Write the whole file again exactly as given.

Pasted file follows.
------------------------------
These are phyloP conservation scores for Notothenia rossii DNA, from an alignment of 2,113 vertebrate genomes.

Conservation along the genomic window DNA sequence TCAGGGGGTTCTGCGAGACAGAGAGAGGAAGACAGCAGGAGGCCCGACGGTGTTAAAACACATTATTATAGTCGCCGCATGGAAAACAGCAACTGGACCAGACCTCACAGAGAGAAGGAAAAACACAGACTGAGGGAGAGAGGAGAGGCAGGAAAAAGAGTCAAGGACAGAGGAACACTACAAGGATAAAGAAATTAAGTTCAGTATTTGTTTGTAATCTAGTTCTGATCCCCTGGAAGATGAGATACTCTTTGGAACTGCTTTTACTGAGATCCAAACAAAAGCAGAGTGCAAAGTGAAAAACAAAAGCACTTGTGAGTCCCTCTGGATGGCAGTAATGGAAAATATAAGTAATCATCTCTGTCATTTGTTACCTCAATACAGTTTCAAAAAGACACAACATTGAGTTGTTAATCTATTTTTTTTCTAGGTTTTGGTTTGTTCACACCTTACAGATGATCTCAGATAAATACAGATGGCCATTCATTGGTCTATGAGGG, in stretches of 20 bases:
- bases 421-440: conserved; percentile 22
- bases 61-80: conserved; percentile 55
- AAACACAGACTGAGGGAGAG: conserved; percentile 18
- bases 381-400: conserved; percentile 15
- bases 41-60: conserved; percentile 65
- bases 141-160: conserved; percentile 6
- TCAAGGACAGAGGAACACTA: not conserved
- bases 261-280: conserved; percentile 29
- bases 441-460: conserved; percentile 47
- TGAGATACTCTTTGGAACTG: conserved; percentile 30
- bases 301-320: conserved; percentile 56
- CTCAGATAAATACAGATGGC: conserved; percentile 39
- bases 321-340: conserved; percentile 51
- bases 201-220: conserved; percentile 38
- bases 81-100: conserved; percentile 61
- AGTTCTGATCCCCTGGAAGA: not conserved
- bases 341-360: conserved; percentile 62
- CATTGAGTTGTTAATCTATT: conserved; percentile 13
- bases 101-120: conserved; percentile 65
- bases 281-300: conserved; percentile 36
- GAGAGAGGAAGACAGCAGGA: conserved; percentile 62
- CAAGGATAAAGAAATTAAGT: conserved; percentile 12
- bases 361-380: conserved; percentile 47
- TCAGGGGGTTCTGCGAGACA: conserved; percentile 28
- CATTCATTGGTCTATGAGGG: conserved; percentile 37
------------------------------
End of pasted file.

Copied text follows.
These are phyloP conservation scores for Notothenia rossii DNA, from an alignment of 2,113 vertebrate genomes.

Conservation along the genomic window DNA sequence TCAGGGGGTTCTGCGAGACAGAGAGAGGAAGACAGCAGGAGGCCCGACGGTGTTAAAACACATTATTATAGTCGCCGCATGGAAAACAGCAACTGGACCAGACCTCACAGAGAGAAGGAAAAACACAGACTGAGGGAGAGAGGAGAGGCAGGAAAAAGAGTCAAGGACAGAGGAACACTACAAGGATAAAGAAATTAAGTTCAGTATTTGTTTGTAATCTAGTTCTGATCCCCTGGAAGATGAGATACTCTTTGGAACTGCTTTTACTGAGATCCAAACAAAAGCAGAGTGCAAAGTGAAAAACAAAAGCACTTGTGAGTCCCTCTGGATGGCAGTAATGGAAAATATAAGTAATCATCTCTGTCATTTGTTACCTCAATACAGTTTCAAAAAGACACAACATTGAGTTGTTAATCTATTTTTTTTCTAGGTTTTGGTTTGTTCACACCTTACAGATGATCTCAGATAAATACAGATGGCCATTCATTGGTCTATGAGGG, in stretches of 20 bases:
- bases 421-440: conserved; percentile 22
- bases 61-80: conserved; percentile 55
- AAACACAGACTGAGGGAGAG: conserved; percentile 18
- bases 381-400: conserved; percentile 15
- bases 41-60: conserved; percentile 65
- bases 141-160: conserved; percentile 6
- TCAAGGACAGAGGAACACTA: not conserved
- bases 261-280: conserved; percentile 29
- bases 441-460: conserved; percentile 47
- TGAGATACTCTTTGGAACTG: conserved; percentile 30
- bases 301-320: conserved; percentile 56
- CTCAGATAAATACAGATGGC: conserved; percentile 39
- bases 321-340: conserved; percentile 51
- bases 201-220: conserved; percentile 38
- bases 81-100: conserved; percentile 61
- AGTTCTGATCCCCTGGAAGA: not conserved
- bases 341-360: conserved; percentile 62
- CATTGAGTTGTTAATCTATT: conserved; percentile 13
- bases 101-120: conserved; percentile 65
- bases 281-300: conserved; percentile 36
- GAGAGAGGAAGACAGCAGGA: conserved; percentile 62
- CAAGGATAAAGAAATTAAGT: conserved; percentile 12
- bases 361-380: conserved; percentile 47
- TCAGGGGGTTCTGCGAGACA: conserved; percentile 28
- CATTCATTGGTCTATGAGGG: conserved; percentile 37